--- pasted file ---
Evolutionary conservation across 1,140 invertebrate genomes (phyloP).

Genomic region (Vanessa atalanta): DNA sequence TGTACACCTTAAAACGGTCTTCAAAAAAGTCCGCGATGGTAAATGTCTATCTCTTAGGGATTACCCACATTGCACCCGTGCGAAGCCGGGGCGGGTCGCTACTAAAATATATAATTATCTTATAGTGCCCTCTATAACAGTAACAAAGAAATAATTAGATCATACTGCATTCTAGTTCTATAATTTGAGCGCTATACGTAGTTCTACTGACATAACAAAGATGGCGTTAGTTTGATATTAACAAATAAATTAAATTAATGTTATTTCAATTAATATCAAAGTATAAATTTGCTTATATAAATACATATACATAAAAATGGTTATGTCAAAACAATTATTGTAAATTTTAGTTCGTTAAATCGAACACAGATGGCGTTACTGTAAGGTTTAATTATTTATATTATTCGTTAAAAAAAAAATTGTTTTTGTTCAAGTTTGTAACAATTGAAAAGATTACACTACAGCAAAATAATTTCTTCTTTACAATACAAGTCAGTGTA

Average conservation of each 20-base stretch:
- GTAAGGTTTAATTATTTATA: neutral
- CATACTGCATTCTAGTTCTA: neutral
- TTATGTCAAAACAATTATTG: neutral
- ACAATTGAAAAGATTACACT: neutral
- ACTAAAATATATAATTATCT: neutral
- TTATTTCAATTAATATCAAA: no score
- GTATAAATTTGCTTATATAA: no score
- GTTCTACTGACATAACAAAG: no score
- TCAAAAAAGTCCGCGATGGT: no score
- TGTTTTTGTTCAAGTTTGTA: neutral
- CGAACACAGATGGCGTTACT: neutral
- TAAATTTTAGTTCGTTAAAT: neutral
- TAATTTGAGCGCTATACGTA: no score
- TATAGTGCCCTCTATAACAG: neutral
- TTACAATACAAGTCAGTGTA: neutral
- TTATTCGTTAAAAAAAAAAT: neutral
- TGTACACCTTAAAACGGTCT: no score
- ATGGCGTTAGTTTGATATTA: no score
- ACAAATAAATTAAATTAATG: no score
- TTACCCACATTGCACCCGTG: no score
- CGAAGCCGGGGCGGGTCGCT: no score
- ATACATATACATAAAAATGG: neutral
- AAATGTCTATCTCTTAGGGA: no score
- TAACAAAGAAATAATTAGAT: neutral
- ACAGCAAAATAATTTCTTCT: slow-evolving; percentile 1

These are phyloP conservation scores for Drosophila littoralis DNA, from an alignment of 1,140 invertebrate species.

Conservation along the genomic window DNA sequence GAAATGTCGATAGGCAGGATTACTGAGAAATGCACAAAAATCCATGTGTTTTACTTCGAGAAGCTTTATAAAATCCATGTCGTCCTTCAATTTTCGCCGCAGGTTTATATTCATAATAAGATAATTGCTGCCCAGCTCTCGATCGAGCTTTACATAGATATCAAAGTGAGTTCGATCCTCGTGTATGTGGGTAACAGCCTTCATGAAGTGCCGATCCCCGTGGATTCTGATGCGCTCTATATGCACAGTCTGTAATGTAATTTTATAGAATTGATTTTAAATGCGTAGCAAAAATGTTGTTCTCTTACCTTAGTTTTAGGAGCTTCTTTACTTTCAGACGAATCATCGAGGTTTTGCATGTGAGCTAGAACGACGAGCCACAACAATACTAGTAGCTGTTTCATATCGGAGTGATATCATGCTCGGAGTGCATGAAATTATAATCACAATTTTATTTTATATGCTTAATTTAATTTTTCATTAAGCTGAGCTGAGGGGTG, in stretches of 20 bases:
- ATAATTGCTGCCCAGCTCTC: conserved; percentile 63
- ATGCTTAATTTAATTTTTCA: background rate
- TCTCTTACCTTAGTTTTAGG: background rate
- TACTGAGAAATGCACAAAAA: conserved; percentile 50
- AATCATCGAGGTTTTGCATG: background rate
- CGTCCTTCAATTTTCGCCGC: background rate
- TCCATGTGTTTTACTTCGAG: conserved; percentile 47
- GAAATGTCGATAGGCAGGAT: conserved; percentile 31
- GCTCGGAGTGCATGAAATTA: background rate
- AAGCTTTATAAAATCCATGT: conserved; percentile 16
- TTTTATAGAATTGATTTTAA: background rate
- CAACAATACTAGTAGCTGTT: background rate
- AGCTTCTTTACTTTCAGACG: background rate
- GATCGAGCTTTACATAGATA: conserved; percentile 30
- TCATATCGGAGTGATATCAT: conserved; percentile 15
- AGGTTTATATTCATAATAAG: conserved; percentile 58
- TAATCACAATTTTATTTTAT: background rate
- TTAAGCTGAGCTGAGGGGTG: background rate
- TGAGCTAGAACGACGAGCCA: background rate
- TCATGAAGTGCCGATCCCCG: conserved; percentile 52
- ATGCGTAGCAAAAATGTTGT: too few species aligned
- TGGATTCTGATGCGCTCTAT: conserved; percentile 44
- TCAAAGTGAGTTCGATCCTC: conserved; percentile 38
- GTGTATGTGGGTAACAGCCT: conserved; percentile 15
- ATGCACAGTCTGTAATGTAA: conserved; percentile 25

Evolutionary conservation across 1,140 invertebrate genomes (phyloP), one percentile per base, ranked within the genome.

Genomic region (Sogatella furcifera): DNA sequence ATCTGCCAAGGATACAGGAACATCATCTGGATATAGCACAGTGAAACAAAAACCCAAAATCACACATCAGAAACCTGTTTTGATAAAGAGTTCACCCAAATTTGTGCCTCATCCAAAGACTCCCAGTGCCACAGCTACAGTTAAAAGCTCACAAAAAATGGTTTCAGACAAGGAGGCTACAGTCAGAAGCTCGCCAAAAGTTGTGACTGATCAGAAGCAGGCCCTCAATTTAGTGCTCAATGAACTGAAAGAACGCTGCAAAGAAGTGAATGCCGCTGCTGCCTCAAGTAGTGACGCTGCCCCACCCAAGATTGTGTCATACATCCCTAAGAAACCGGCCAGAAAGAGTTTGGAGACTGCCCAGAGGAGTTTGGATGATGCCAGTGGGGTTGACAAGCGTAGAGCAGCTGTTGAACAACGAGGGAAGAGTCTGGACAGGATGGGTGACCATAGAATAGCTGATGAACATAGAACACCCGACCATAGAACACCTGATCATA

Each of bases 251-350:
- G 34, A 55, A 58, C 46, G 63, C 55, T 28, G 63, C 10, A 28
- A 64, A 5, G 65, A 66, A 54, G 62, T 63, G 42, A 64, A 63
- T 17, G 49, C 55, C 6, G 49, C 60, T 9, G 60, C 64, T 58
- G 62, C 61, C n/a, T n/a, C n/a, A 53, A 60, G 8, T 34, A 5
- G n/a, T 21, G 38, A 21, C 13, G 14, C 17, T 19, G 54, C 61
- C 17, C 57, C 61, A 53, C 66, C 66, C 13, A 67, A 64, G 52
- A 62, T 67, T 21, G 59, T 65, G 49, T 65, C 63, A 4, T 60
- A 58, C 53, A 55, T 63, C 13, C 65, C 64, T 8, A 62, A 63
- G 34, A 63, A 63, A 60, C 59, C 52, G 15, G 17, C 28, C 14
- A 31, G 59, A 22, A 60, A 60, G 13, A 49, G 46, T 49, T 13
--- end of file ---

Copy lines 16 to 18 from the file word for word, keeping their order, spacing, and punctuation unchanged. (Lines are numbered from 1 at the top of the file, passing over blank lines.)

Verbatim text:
- TAATTTGAGCGCTATACGTA: no score
- TATAGTGCCCTCTATAACAG: neutral
- TTACAATACAAGTCAGTGTA: neutral